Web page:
Federal Appeals Panel Rules Border Patrol can be Sued over Killing of Mexican Boy in Mexico
In a potentially groundbreaking decision, a federal appeals court in Louisiana has ruled that a U.S. Border Patrol agent faces legal liability for using deadly force against a Mexican teenager on the other side of the border. It’s the first time that an appeals court has provided a non-U.S. citizen south of the border with the protections of the U.S. Constitution.
Officer Jesus Mesa Jr. allegedly shot and killed a 15-year-old, Sergio Adrian Hernández Guereca, in 2010 while the two were on opposite sides of the border.
Hernández’s relatives sued Mesa claiming he had exceeded his legal authority by firing into a foreign country during the incident.
The matter wound up before a three-judge panel in New Orleans, where the court proclaimed Mesa may have committed “an official abuse of power so arbitrary as to shock the conscience.”
The panel’s decision—which was a 2-1 split among the judges—allows the lawsuit to proceed, assuming Mesa’s attorney does not convince the full appellate court to review the decision.
While re-affirming an established rule that government immunity prevents the Border Patrol from being sued, the judges ruled that the agent was legally liable for the killing because his actions exceeded his authority.
“No reasonable officer would have understood Agent Mesa’s alleged conduct to be lawful,” they wrote in their decision.
Robert Hilliard, attorney for the Hernández family, called the ruling “a huge human rights victory,” according to The Los Angeles Times. “It gives you a voice inside a U.S. courtroom. They have to focus on, ‘Did the border agent do something wrong?’”
Mesa’s legal counsel, Randolph Ortega, accused the judges of overreach by extending “the protections of the U.S. courts into foreign countries where the U.S. does not have any jurisdiction.”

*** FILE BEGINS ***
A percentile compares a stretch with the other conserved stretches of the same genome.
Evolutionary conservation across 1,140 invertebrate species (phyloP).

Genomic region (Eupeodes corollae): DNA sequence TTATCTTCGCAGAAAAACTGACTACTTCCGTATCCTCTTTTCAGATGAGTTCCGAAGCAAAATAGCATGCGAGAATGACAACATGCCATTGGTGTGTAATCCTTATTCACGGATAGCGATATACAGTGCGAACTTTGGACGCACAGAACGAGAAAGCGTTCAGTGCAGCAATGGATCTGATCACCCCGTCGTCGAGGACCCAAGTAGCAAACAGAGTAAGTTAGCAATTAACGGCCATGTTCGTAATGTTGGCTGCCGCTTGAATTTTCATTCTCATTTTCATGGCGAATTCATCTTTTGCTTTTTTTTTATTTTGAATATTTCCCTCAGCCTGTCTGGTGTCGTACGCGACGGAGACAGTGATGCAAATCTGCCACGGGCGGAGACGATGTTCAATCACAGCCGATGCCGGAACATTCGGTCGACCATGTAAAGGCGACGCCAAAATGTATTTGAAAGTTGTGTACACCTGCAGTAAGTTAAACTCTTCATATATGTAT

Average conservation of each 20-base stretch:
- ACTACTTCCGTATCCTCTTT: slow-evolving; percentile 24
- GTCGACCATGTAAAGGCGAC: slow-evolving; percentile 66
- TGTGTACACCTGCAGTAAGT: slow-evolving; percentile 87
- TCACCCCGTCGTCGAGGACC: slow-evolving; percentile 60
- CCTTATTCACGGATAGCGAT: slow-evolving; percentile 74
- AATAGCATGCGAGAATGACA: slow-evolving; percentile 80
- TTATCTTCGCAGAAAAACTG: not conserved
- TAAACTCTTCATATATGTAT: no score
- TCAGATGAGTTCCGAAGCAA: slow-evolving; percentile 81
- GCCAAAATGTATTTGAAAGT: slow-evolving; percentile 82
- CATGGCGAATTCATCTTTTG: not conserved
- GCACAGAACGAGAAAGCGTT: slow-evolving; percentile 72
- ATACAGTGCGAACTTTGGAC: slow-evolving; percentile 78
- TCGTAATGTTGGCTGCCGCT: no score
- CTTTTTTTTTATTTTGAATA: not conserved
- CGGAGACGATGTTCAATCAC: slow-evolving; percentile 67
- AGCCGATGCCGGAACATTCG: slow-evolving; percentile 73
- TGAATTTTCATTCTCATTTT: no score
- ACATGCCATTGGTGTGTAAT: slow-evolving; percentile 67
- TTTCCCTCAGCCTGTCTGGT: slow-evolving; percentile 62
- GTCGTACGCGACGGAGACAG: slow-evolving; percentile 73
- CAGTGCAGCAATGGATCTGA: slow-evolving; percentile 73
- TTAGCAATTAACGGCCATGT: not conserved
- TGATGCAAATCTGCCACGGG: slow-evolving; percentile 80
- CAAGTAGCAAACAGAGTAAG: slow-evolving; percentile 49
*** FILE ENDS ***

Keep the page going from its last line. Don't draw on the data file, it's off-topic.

The news follows other controversial developments in recent weeks involving the Border Patrol, including the surfacing of an internal and highly critical report of the agency’s deadly force policies involving illegal immigrants.
Hernández is one of 22 people killed by Border Patrol agents, mostly on the Southwest border, between January 2010 and December 2013, the Times reported. Although there have been a handful of suspensions and reprimands of agents, none—including Mesa—has been terminated by the agency as a result of any of the shootings.
-Noel Brinkerhoff, Danny Biederman
To Learn More:
Border Patrol Agent Can Be Sued in Fatal Shooting, Court Rules (by Joseph Tanfani and Brian Bennett, Los Angeles Times)
Was Removal of Border Patrol Abuse Investigator just a Cover-Up for a Failed System? (by Noel Brinkerhoff and Steve Straehley, AllGov)
Border Patrol Agents Kill 27-Year Resident of U.S. and 15-Year-Old Boy (by Noel Brinkerhoff, AllGov)
- Top Stories
- Unusual News
- Where is the Money Going?
- U.S. and the World
- Appointments and Resignations
- Latest News
- Director, National Renewable Energy Laboratory: Who Is Martin Keller?
- Associate Under Secretary for Environment, Health, Safety and Security: Who Is Matthew Moury?
- Acting Assistant Secretary of the Office of Energy Efficiency and Renewable Energy: Who Is David Friedman?
- Acting Assistant Secretary for Special Education and Rehabilitative Services: Who Is Sue Swenson?
- Acting Assistant Secretary for Career, Technical, and Adult Education: Who Is Johan Uvin?